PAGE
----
The persona of Mr. Green is based on the playwright’s rather difficult grandmother while the young visitor is based on the author himself, a Harvard graduate who worked as an American Express manager, ready to climb the corporate ladder, before he gave it up and became one of America’s most widely performed playwrights. Sloan, the director, created many moving and thought-provoking moments which had the audience laugh a lot but also fight tears on more than one occasion.
She also handled some of the more sensitive parts of the play with great delicacy, for example, when Mr. Green, full of enthusiasm, recollects the time in his youth when he was waiting outside the building’s toilet—shared by several families—where he met Yetta, a young Russian immigrant. She didn’t speak English, but he communicated beautifully with her in Yiddish, so much so that they married shortly thereafter.
Ross, aware that the old man is refusing to eat properly and, through his self-neglect, committing a kind of slow suicide, tells him point-blank: “If you don’t eat, you’ll die. . . . You seem like a very religious man, so I’m sure you know this—I even remember it from Hebrew school. Jews aren’t allowed to commit suicide.”
In several scenes, we see the mental deterioration of Mr. Green, from collapsing on the floor to sleepwalking, believing that Ross is his wife—a scene acted in most moving ways by Kutner, whose gestures, facial, and physical expressions cover a wide range of feelings and emotions throughout the play, especially in the somnambulism scene. Taking on an almost father-like role in this very delicate situation, Bonetti as Ross, presents a most convincing, responsible young man taking care of a person struggling with dementia.
To connect the audience with the world of an old Jew who lives in the past, the director has added Yiddish music in between most scenes, to create an atmosphere in which two cultures and lifestyles are clashing. The play is so well constructed that each gut-wrenching moment is balanced by a humorous scene which had the audience in stitches. For example, when Ross, trying to convince Mr. Green that he is Jewish, too, switches into a thick New-York-Jewish accent, imitating Mr. Green: “Who told you I wasn’t Jewish?”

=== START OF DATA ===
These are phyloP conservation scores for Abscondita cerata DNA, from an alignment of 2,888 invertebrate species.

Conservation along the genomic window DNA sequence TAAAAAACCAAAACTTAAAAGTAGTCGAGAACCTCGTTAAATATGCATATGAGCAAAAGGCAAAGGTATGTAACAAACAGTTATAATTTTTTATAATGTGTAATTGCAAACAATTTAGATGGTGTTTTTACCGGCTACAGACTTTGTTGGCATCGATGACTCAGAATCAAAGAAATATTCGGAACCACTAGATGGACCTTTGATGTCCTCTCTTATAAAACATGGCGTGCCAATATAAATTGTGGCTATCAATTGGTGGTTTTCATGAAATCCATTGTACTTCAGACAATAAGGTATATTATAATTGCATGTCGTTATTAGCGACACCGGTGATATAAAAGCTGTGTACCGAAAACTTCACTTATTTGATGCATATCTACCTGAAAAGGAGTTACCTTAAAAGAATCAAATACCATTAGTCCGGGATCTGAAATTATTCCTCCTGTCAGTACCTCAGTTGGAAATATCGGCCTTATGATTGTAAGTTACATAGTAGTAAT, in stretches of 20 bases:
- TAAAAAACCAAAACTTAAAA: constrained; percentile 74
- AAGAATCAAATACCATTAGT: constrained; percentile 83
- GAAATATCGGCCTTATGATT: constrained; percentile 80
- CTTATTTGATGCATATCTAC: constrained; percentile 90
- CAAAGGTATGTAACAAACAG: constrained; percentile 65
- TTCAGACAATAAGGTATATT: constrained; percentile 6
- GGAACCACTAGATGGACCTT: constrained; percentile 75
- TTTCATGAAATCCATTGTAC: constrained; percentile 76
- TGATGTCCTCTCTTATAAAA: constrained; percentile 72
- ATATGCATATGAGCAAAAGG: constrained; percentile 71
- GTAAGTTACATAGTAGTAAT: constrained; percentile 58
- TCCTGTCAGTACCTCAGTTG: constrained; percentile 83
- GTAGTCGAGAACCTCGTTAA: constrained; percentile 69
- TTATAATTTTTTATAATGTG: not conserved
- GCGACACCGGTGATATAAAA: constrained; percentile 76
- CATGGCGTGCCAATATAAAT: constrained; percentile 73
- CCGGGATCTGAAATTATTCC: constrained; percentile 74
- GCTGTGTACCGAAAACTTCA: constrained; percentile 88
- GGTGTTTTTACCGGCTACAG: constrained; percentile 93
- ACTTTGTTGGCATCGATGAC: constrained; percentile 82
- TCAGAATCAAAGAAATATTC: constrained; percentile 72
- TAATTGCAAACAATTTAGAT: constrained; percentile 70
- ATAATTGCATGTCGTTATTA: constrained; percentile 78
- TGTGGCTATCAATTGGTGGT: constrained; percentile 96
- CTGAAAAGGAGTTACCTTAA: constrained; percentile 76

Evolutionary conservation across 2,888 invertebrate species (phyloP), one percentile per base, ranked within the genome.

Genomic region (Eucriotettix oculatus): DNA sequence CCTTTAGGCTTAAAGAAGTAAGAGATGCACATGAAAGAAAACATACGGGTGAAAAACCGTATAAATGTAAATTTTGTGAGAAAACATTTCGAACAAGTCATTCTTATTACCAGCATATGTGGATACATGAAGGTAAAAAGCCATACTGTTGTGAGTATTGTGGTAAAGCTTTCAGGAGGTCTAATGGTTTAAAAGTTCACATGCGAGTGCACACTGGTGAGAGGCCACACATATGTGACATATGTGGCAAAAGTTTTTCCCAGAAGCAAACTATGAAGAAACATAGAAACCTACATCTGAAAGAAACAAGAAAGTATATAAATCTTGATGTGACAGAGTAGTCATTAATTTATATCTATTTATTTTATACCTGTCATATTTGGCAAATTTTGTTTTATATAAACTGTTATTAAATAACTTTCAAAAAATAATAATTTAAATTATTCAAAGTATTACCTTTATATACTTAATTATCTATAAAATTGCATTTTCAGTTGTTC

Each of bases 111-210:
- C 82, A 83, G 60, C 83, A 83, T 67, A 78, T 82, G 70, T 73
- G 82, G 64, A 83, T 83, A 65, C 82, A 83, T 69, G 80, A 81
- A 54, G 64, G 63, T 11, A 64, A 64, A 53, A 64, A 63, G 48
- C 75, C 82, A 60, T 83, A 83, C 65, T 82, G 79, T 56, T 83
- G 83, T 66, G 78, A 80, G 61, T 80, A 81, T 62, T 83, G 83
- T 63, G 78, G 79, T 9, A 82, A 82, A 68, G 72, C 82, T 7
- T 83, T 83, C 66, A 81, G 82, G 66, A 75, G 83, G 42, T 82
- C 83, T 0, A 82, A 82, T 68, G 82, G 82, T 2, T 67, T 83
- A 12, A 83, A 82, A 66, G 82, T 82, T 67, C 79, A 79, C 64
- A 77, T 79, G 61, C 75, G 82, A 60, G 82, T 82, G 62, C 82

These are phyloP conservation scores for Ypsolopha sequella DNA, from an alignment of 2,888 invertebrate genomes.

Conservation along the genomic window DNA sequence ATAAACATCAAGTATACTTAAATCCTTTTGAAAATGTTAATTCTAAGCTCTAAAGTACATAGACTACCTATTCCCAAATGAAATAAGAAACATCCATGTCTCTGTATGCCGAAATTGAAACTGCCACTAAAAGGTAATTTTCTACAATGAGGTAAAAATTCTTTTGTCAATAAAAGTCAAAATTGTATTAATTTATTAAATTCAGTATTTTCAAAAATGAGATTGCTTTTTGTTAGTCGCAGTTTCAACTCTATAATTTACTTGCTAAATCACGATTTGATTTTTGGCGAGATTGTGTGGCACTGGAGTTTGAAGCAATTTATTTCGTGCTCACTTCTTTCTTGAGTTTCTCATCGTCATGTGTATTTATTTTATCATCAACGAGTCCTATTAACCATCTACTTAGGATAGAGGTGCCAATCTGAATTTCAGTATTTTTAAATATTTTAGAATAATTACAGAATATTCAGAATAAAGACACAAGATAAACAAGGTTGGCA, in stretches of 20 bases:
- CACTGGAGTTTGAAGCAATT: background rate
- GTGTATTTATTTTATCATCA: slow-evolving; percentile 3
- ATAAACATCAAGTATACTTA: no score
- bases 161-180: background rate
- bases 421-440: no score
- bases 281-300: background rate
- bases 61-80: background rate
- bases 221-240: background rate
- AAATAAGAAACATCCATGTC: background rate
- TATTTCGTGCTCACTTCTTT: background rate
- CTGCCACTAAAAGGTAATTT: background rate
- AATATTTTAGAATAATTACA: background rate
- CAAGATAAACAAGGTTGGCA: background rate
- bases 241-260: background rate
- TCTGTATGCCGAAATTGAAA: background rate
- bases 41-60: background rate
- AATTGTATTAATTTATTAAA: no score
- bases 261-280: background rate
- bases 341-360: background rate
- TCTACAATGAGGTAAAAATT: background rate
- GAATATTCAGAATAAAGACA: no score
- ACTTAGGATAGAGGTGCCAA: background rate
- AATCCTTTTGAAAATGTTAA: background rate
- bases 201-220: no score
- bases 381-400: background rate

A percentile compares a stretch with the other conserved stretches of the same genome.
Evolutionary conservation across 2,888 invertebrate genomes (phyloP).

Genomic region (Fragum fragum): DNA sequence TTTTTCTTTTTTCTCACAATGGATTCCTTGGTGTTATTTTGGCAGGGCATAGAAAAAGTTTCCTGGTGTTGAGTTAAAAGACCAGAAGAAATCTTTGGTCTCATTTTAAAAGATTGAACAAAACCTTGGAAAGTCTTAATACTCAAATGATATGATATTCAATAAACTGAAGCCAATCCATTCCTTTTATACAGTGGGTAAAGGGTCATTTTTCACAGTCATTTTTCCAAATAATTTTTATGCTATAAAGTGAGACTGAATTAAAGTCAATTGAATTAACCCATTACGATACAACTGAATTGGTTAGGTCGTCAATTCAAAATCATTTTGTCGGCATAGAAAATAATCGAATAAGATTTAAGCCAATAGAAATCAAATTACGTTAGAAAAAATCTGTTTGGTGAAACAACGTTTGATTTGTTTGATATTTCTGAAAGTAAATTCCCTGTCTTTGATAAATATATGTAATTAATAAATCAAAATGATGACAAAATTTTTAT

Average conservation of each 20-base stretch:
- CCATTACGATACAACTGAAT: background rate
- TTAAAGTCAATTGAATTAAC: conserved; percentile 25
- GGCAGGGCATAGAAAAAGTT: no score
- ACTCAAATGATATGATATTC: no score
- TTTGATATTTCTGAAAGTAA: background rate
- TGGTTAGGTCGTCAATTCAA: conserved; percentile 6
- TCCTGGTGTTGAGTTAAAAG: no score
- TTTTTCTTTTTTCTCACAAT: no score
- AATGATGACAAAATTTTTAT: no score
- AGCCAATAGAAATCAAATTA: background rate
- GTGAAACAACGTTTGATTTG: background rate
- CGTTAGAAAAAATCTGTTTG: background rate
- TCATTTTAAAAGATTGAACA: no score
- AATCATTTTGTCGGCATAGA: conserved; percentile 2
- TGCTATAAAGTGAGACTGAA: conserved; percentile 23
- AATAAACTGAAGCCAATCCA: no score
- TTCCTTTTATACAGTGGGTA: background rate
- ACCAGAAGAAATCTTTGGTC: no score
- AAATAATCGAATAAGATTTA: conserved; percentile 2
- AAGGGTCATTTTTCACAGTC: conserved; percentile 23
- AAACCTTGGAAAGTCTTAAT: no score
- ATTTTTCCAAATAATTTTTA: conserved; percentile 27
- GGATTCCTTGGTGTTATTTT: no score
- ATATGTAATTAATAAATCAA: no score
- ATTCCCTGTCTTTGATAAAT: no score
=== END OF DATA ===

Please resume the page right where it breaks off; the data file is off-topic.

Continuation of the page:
Another fascinating clash of cultures occurs when Mr. Green recognizes that the Harvard-educated young Jew doesn’t even know the most basic of Yiddish terms, traditions, and vocabulary. So, very patiently, Mr. Green tries to explain the difference between “milchik” and “fleyshik” and how one must keep cutlery and plates separate for milk products and meat products, something that Ross, a secular Jew, doesn’t seem to understand. Yet, in a way, both men tolerate each other.
Near the end of the play, the grumpy, bitter, old Mr. Green lets go of his anger and embraces Ross, who had practically lost his own father who had mocked him publicly—expressing homophobia in front of his own son at a family gathering in New York. The tension in the audience about such injustice was so great that when Mr. Green finally accepts Ross the way he is and when the old man becomes the young man’s father—in a wider sense of the word—the theatre erupted into a spontaneous, long, and liberating applause.
Invite your friends
I won’t give away the moving ending, but the long, unanticipated hug of Ross and Mr. Green, reminded me of the workshop with the Jewish war veterans, during which I received more hugs than at any other meeting. I was invited back several times. Later, when the Jewish war veterans lost their synagogue as it was torn down, making them homeless, they accepted my invitation and came to my house for a meeting. This gathering with the Jewish war veterans at my house, with more hugs, was one of the greatest gifts, one of the greatest honors, in my life.
The director summarized the essence of Visiting Mr. Green, that crossing of cultural bridges and misunderstandings: “The play is as pertinent today as it was then, because it is an exploration of what it means to be human and to connect with one another despite our differences.” If you have not seen this fine production yet, make sure to call your friends, especially those who live alone or could do with a good dose of warmth and life during these cold days. Get tickets, snow or no snow, and hug each other. You will not regret it, nor will your friends.
Visiting Mr. Green, till Sunday, Feb. 14, 2010
Hedgerow Theatre (610) 565-4211